In 1939 12 heart attacks per 1,000 autopsies. In 1945 there only three per 1,000 autopsies, a decline of 75% similar to the experience of other European countries. It had been assumed by supporters of the lipid hypothesis that the low cholesterol diet during the war had arrested the development of atherosclerosis. However at the height of the war the number of autopsies showing atherosclerosis in those below the age of 50 was nearly double the number before the war. The degree of arterial damage was also doubled. Atherosclerosis had increased.

“This was a paradox and cast serious doubt on the cholesterol theory. The answer was very simple. If patients were not dying with heart attacks, what other diseases were claiming their lives? Consequently, a review of all causes of deaths among individuals between the ages of 30 and 60 were tabulated. The most outstanding change was an explosion of tuberculosis. Other infectious deaths also rose but tuberculosis will illustrate the point. In 1939, tuberculosis was responsible for 27 deaths per 1,000 autopsies among men in this age group. In 1944, the same disease had killed 55 similar-aged males. Deaths from tuberculosis occur at a much younger age than do those from heart attacks.

Tuberculosis alone had eliminated 28 potential candidates for heart attacks before their arteries were fatally occluded. A rise in other infectious deaths had removed many more. The drop in heart attacks had been only 8 per 1,000 autopsies. There was no paradox. During the war, less cholesterol was ingested, but other factors had caused a marked increase in atherosclerosis. Tuberculosis and other infections were killing those with accelerating atherosclerosis before heart attacks could occur. The drop in the latter during the war was not due to less cholesterol in the diet, but was due to a deterioration in health with a consequent rise in infectious diseases.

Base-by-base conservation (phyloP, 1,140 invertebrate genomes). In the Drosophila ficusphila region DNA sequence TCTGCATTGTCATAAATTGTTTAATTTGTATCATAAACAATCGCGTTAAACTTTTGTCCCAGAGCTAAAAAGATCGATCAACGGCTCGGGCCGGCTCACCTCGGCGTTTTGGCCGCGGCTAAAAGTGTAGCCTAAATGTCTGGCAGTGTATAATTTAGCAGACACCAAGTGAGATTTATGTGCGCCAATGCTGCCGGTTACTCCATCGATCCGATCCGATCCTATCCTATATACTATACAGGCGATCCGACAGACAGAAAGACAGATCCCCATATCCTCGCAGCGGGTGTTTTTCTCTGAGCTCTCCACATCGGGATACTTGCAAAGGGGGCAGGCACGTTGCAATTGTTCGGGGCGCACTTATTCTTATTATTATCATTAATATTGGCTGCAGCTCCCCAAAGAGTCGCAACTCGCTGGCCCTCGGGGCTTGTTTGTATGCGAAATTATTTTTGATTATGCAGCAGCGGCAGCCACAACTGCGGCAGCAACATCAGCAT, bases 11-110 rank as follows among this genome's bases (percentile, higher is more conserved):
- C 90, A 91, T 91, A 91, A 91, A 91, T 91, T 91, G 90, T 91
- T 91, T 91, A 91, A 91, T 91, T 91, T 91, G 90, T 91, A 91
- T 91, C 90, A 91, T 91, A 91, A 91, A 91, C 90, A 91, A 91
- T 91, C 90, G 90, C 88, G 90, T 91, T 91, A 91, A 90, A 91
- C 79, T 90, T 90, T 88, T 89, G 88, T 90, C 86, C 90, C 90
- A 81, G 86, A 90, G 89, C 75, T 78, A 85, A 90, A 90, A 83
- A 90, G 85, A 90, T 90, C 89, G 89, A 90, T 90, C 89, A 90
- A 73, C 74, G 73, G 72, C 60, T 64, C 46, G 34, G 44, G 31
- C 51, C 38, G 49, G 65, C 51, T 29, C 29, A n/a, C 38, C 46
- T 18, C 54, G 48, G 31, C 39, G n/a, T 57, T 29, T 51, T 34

These observations showed very clearly why Graz had never had a high incidence of heart attacks. Infectious diseases had always been more prevalent in this location than in other modernized areas. This was not due to inferior health regulations but was related to one of Mother Nature’s variations. The lack of iodine in the soil and water had rendered the inhabitants deficient in thyroid hormones for centuries.

The other countries in Europe seeing a drop in heart attacks during the war had a rise in deaths from tuberculosis comparable to that in Graz. There was no rise in tuberculosis in the United States; There was no decrease in heart attacks. England has a smaller rise in tuberculosis and a correspondingly smaller drop than was experienced by the occupied countries. Germany had a tremendous increase in tuberculosis and a reciprocal fall in the number of heart attacks. There seems little doubt that the drop in heart attacks during World War II was due to the elimination of potential candidates prematurely by tuberculosis and other infectious diseases.”

“…At Graz the high incidence of deaths from tuberculosis and other infectious diseases continued unabated until the end of World War II. It was the use of antibiotics that finally reduced the carnage from infections in that city. In 1945 only 3 heart attacks per 1,000 autopsies were recorded, but the following year they started to rise and have been accelerating ever since. In 1946 the diet was low in cholesterol, there was little smoking since cigarettes had not been available to the civilians during the war, there should have been less stress since the war was over and there was hope for the future, the automobile had not arrived, and everyone had plenty of exercise. ”